[ntp:bugs] [Bug 778] ntpd fails to lock with drift=+500 when started with drift=-500
Stephen Casner via the NTP Bugzilla
bugzilla at ntp.isc.org
Mon Feb 12 19:43:44 PST 2007
Additional Comments From casner at packetdesign.com (Stephen Casner)
Submitted on 2007-02-13 03:43
(In reply to comment #6)
> If you have tinkered the -x above the default step interval, the NTP
> kernel aupport is completely disabled and will not be used for anything.
I have supplied -x and -g as command line arguments, but none of the parameters
have been tinkered otherwise.
> In principle, the daemon works just fine in this case, but there is an
> unforgiving downside. If the resulting computed frequency correction is
> greater than 500 PPM, neither ntpd nor the standard Unix kernel
> adjtime() system call can can handle that.
Does that mean if it calculates a correction greater than 500 PPM it gives up
and never recovers? What I observed was that when started with drift=-500 the
drift value started heading toward zero but then shot right past and went to
+500 over the course of 12 hours. It did not recover in 63 hours of operation.
> If you are going to test, make sure you zero the kernel frequency first,
> as it will remember the last valid frequency offset before it was
> disabled, which is not what you want.
Do you mean the /etc/ntp/drift value? Or an internal variable? If the latter,
since I'm starting with -x I would assume the kernel is not invoked at all.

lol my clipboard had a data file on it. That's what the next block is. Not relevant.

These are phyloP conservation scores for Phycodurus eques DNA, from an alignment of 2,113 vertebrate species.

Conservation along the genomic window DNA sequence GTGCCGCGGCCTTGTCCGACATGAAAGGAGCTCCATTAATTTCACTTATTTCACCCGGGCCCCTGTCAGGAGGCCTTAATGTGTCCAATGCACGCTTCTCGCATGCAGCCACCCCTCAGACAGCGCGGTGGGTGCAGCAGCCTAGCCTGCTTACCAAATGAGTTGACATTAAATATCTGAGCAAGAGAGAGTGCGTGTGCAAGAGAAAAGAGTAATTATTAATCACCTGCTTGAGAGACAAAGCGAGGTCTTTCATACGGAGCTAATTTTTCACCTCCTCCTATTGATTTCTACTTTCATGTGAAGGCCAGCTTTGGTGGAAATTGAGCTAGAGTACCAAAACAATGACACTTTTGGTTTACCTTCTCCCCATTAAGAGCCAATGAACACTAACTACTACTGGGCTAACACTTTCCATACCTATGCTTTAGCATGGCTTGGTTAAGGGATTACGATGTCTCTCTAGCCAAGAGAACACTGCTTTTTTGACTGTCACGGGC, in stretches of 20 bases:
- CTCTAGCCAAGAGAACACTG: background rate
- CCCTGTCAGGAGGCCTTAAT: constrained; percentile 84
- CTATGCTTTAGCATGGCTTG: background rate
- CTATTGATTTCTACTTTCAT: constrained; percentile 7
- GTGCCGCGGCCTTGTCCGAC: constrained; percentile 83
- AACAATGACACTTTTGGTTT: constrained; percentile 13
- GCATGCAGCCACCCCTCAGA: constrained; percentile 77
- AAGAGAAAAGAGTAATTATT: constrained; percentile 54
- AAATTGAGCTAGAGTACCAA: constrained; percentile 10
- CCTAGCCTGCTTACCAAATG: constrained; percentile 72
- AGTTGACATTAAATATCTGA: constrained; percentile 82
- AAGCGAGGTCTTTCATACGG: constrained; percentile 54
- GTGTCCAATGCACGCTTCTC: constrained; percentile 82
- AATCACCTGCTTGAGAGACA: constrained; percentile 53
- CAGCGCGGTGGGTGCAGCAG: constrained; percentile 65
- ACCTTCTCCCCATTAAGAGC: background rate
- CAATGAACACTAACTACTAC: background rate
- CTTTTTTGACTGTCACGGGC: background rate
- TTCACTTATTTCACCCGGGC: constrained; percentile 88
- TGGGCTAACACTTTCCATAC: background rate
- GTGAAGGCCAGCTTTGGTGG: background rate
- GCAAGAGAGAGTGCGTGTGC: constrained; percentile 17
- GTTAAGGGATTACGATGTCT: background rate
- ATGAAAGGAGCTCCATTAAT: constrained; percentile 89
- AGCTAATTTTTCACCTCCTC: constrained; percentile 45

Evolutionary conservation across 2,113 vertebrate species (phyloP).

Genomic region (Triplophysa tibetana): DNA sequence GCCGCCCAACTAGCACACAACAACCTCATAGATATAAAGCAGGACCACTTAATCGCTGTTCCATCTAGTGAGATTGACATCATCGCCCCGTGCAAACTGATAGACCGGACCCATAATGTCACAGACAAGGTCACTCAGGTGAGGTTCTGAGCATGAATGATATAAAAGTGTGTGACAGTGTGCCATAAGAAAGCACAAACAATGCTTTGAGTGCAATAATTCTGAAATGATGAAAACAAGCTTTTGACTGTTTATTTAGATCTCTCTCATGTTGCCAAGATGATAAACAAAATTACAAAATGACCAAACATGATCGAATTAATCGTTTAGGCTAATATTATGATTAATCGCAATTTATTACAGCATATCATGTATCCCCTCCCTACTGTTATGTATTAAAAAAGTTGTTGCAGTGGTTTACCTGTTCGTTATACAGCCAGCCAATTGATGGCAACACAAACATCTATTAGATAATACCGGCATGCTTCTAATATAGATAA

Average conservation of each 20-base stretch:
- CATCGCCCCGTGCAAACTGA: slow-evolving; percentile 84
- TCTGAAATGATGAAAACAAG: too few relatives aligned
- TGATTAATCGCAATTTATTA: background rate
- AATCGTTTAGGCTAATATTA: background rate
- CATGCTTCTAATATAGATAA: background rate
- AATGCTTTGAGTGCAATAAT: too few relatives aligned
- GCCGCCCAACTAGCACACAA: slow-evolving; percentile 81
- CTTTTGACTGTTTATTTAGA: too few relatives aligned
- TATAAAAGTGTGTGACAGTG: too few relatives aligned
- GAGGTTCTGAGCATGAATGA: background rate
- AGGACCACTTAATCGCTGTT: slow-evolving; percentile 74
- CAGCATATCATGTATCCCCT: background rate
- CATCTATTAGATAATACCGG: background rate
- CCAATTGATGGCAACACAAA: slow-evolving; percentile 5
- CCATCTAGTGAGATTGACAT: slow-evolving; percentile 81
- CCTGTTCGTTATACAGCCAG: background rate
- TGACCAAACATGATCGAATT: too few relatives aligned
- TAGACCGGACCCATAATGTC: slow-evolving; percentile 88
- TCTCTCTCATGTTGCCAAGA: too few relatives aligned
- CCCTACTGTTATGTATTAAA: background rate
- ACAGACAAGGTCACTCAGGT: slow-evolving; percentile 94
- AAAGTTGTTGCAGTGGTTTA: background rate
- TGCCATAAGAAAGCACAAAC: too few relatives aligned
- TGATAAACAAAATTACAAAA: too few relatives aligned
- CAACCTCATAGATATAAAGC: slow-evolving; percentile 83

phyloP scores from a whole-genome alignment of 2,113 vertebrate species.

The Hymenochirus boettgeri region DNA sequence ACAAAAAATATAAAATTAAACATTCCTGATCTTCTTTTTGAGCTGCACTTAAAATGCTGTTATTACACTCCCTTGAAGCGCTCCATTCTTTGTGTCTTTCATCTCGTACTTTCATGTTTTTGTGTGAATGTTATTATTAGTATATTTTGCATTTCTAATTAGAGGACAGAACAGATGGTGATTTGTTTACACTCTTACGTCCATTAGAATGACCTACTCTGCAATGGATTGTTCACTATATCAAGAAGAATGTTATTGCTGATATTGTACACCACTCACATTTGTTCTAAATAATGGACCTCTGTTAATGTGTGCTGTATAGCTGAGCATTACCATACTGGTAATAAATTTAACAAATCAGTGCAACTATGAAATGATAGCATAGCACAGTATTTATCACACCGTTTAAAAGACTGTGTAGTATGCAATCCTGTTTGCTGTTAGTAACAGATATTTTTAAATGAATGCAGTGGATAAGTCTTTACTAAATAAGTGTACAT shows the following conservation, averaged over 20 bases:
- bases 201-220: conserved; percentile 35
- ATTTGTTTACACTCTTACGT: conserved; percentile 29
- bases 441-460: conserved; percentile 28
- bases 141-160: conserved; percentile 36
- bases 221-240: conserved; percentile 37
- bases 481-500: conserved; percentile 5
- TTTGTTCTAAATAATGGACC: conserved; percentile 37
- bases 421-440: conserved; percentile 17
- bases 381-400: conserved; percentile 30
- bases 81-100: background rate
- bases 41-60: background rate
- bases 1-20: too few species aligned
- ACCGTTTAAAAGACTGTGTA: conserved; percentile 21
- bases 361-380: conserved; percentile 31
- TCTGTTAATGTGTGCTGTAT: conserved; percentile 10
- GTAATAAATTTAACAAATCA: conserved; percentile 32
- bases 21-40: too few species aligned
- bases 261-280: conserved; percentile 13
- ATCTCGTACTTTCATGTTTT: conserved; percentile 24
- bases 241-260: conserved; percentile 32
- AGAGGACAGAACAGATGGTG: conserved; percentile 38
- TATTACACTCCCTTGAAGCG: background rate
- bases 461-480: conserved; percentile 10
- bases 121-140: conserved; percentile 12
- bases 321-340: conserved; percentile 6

I acknowledge that the daemon should not be started with a drift file of -500 or
+500. I can add some code the delete the file when it is in either of those
states. I presume that I should not always delete the drift file before
starting the daemon, though; otherwise there would be no point in writing it.
My purpose in filing this bug was to find out whether 4.2.4 still remains
vulnerable to getting stuck and heading off into the giggleweeds, as in bug 628.
We have seen situations where restarting the 4.2.0 daemon with a valid drift
value causes it to go haywire. I'll include some more information in some
> If you really want to completely gut the kernel, compile without
> the KERNEL_PLL define.
As I said in Comment #4, I would really rather use the kernel PLL, but I need
some way to protect against the time being stepped backwards.
Stephen Casner <casner at packetdesign.com>
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